Conquering Your Regrets: Seven Suggestions for Self-Release
Are you living with regrets from your past? You need not carry the burden.
Posted Jul 16, 2018
Those two little words, "if only," can live within you for decades. You cannot build that time machine and re-do the past and so you might have a tendency to carry the past into the present, which can rob you of happiness, of thriving in your current circumstances. Sometimes, what happened in the past can influence how you act with others now. Do you have regrets?
Perhaps it is time to shrink those and even eliminate them from your life. We will be focusing on particular kinds of regrets, those in which you have violated your own moral standards. We will not focus on opportunities missed, which have no moral import, such as not having taken that desired trip to Europe when you were younger.
Here are seven suggestions for you:
1. Please make a list of all the regrets you have right now that are making you uncomfortable, in which you have broken your own moral standards. Try to list each, starting from childhood and moving toward your current situation. How many have you generated?
2. Let us next be sure that what you did in each case truly is worthy of the label regret and is not just an illusion from being too hard on yourself. How unjust was each of these actions that are leading to current regret? In an earlier post here on Psychology Today, I made a distinction between offending and harming. Have you offended yourself without harming yourself? Have you offended others by your actions without harming them? Which of the actions truly offended and harmed? Retain only the actions on the list that truly offended and harmed. So, on a 1-to-10 scale, with a 1 being no injustice at all and 10 being severe injustice, how unjust do you think you were in each case?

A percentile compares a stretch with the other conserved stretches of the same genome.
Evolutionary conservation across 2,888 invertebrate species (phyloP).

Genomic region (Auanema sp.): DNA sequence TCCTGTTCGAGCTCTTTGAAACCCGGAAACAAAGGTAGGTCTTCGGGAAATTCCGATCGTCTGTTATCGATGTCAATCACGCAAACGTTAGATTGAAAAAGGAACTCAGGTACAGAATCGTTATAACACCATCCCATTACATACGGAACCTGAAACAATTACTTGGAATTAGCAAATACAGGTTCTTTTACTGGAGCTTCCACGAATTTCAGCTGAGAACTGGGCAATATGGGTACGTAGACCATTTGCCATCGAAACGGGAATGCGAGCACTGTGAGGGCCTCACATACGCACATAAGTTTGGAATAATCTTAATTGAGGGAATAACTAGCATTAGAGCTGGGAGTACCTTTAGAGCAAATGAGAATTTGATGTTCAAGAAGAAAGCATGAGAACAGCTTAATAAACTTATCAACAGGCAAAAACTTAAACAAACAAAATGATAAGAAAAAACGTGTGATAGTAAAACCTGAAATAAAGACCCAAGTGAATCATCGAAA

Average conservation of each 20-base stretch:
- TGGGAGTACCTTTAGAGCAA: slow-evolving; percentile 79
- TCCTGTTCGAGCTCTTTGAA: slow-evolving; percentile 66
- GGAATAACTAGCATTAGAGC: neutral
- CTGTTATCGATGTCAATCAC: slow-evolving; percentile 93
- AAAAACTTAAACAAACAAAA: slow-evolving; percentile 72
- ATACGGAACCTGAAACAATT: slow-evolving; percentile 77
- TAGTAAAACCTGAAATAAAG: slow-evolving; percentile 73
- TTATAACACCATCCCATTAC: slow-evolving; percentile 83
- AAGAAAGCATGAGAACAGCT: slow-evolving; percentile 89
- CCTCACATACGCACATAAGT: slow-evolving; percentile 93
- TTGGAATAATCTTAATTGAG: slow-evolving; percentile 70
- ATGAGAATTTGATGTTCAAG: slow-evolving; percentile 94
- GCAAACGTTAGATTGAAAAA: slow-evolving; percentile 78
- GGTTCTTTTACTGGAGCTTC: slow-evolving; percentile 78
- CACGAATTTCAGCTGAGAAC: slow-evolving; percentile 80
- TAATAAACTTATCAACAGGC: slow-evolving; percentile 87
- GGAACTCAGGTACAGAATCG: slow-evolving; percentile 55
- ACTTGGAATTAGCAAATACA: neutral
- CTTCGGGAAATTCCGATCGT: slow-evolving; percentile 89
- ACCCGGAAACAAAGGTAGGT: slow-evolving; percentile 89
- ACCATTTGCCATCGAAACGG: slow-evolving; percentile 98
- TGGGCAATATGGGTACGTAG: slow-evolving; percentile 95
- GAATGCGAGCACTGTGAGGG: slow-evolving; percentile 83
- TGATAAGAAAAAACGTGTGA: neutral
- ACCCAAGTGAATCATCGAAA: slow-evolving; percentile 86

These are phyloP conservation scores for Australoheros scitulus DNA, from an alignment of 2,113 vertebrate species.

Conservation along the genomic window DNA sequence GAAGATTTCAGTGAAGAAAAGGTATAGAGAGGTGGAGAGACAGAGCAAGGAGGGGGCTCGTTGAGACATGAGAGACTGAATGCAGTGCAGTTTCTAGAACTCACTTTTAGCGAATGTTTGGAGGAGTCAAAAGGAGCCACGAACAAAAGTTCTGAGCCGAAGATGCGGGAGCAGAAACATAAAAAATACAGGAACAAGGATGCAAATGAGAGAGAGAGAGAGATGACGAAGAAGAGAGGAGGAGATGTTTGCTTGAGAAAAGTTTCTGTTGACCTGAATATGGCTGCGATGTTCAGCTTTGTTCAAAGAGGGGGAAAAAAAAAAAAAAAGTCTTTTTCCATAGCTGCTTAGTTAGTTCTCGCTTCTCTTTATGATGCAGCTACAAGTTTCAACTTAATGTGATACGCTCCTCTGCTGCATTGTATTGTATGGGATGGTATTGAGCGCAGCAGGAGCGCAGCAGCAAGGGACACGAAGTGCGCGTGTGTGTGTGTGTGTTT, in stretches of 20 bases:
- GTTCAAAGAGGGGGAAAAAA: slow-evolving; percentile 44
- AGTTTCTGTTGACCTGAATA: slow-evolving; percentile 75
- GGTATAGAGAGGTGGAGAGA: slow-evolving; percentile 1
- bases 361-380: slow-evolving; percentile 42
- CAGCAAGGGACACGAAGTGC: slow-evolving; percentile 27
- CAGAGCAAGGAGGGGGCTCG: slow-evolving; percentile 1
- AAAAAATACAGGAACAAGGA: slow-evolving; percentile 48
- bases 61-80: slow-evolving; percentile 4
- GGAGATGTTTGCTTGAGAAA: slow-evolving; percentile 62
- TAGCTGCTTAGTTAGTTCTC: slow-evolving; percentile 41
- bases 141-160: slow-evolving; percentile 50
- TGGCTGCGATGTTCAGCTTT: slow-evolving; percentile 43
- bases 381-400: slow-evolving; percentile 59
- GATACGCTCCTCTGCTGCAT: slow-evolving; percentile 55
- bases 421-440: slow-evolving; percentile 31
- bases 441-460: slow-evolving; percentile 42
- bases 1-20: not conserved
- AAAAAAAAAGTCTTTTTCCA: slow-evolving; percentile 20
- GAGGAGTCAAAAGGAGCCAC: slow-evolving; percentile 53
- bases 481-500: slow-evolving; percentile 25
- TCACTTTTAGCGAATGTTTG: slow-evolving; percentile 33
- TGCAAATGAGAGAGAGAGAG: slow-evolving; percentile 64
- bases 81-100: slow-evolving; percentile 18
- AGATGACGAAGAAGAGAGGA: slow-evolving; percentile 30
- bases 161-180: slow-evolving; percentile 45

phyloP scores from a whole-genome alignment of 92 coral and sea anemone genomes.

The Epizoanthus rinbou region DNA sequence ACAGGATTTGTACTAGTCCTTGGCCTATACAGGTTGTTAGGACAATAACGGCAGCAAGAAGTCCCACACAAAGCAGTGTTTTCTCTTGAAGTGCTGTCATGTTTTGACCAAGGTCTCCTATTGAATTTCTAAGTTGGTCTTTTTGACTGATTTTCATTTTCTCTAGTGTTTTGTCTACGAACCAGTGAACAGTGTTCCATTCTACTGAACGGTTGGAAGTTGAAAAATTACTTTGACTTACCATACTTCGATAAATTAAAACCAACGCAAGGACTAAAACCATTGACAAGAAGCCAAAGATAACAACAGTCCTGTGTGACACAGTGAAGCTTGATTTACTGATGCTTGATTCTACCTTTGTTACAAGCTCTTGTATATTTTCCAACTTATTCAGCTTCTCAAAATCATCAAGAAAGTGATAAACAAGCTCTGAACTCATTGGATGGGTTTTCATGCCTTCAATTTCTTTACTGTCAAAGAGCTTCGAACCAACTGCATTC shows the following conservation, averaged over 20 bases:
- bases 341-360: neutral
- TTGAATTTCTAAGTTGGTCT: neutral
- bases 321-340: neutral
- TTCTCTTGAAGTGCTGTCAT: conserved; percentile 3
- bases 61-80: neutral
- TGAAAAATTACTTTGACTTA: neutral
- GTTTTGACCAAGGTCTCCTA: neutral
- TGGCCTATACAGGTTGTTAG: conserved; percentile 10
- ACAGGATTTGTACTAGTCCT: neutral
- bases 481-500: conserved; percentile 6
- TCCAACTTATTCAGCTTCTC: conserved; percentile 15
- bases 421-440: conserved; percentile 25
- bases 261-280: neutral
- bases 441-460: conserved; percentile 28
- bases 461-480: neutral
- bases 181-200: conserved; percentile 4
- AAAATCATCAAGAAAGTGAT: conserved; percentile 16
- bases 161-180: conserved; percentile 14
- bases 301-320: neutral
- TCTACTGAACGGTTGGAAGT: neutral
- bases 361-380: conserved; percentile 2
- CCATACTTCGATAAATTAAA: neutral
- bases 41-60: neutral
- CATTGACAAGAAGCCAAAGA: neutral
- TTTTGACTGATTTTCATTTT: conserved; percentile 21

3. Rank these injustices from least to most severe. You now have an action plan for confronting the regrets borne out of the injustices.
4. Even though all of this took place in the past, you now can do something positive and active about each of these. You can forgive yourself. This will require that you start with the least offensive act on your list from #2 above. Try to forgive yourself first for this one issue. This includes seeing yourself as a worthwhile person, not because of what you did, but in spite of this. This can take time. The script in your mind could go something like this:
"I did wrong, but I am more than my actions. I have done moral good, I want to do good, and these, too, will define who I am. I am unique in this world and I have something to offer." Next, try to bear the pain of your actions so that you do not displace your disappointments or angers onto other people. Try to have empathy with yourself as an imperfect person...and realize that the imperfections do not definitively define you.
5. Focusing still on the least offensive act from #2 above, consider going to those whom you have offended and ask for forgiveness. Try to apologize, which takes both courage and humility. If you are a religious person, you can ask God for forgiveness even if the persons offended no longer are among the living.
6. Go now to the second issue on the list from #2 above. Do the same: try to forgive yourself and try to make things right with the ones who may have been hurt by your actions.
7. Work up the list until you have forgiven yourself for each issue. Stay at it—persevere until all issues on the list are confronted and overcome.
This will take time. At times, the regret will resurface and this is to be expected. Simply start again with the self-forgiveness process for this one event and have patience with yourself. Give yourself credit for the self-forgiveness already accomplished. You have forgiven yourself in the past and so this is evidence that you can do it again.
Seven approaches and seven opportunities to be free of regrets: It is time to be set free from the regrets of the past and now to thrive.